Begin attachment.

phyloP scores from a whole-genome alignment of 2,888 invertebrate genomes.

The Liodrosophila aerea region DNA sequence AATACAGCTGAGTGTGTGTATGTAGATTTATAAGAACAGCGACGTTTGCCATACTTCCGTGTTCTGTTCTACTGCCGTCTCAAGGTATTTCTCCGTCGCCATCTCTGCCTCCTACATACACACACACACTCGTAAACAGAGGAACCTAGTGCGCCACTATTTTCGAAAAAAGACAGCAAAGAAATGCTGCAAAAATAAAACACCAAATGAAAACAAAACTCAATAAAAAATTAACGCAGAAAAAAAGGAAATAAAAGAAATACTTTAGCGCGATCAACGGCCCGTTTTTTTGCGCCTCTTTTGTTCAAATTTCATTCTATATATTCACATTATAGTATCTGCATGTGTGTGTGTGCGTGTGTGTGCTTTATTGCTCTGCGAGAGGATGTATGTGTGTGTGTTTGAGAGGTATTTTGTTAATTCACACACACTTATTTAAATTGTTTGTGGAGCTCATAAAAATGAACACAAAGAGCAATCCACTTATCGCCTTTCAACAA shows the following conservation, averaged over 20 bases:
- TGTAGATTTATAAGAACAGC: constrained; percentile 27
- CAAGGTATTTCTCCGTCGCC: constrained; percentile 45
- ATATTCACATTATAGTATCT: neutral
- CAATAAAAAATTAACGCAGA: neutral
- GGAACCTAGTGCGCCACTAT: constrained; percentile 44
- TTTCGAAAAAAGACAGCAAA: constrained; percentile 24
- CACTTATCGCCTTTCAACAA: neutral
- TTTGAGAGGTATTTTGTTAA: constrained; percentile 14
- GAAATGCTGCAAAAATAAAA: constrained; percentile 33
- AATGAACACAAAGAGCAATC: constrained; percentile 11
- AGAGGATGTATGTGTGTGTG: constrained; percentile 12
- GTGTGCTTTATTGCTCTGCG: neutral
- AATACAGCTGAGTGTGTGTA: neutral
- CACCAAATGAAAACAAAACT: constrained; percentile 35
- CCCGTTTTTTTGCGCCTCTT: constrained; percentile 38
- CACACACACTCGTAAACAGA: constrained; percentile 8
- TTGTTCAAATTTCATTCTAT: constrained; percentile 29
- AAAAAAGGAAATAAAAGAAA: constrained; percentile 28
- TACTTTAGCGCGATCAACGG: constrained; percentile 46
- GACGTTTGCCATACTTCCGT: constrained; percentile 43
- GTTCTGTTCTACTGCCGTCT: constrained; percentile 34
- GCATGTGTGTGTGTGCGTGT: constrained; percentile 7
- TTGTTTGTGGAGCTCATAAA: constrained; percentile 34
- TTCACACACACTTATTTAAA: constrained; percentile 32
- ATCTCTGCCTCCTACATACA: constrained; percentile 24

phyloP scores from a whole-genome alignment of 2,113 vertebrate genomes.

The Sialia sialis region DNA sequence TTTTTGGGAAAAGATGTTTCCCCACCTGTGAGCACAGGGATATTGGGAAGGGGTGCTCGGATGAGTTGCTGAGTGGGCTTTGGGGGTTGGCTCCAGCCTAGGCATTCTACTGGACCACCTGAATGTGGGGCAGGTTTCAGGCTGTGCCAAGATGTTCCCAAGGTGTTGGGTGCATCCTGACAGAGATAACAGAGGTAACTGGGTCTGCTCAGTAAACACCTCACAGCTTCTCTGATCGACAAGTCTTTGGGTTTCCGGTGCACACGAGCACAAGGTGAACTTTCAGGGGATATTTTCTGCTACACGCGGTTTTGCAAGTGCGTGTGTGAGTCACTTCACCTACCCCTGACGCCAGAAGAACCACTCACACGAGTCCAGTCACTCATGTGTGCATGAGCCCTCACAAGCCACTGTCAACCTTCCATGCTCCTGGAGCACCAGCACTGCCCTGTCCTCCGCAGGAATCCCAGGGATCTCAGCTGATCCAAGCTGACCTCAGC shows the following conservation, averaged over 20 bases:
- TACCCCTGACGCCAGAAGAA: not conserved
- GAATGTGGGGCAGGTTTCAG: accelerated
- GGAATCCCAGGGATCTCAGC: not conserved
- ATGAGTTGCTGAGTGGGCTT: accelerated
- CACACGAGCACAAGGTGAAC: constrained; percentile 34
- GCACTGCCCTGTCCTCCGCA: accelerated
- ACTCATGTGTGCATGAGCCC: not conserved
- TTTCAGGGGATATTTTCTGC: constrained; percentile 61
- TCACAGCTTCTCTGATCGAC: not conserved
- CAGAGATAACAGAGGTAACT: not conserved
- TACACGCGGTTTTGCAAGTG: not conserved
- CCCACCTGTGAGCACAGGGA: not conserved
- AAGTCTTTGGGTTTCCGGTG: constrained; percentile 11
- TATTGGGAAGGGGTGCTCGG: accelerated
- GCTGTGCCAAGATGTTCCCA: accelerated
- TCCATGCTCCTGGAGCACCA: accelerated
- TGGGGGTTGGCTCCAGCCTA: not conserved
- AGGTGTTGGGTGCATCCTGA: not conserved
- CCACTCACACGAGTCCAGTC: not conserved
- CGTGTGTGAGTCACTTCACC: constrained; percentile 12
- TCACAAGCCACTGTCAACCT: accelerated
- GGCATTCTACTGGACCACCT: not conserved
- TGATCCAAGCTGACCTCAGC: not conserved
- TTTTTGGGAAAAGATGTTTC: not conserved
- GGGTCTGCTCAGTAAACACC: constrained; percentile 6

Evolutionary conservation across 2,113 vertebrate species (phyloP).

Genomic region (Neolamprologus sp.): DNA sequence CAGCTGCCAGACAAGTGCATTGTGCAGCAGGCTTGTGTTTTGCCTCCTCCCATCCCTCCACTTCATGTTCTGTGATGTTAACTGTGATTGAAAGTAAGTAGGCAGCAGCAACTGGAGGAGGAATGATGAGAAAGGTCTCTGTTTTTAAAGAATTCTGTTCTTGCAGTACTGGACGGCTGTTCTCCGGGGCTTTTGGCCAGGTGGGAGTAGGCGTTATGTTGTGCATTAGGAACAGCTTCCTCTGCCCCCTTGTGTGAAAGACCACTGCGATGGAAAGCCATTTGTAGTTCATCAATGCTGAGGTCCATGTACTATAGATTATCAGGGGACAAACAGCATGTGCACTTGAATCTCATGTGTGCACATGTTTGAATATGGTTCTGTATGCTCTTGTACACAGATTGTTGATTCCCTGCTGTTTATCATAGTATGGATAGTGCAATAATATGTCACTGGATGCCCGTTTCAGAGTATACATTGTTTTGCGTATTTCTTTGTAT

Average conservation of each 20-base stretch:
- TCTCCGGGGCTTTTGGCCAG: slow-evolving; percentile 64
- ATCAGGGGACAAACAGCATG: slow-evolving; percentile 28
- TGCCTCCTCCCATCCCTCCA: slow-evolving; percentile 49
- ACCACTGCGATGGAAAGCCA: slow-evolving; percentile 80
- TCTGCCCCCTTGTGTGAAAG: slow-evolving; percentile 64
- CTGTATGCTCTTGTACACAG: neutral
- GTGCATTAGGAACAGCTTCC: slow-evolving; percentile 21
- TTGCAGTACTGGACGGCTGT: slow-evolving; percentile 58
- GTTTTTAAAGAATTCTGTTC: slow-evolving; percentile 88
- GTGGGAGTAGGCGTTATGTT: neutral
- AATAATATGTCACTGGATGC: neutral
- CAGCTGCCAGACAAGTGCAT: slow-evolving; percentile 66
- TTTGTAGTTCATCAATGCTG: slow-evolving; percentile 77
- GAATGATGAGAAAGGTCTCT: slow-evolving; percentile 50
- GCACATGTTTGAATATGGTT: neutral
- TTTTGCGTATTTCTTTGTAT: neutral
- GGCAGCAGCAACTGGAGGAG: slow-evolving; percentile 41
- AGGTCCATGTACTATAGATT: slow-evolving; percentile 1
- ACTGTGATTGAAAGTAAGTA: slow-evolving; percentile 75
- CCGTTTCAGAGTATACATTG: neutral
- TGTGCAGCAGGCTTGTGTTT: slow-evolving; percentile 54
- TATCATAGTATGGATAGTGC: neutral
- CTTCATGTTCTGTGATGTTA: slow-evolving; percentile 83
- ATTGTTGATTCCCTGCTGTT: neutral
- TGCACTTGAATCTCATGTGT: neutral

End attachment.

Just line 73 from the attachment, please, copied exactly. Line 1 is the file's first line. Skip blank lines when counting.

- TTTTGCGTATTTCTTTGTAT: neutral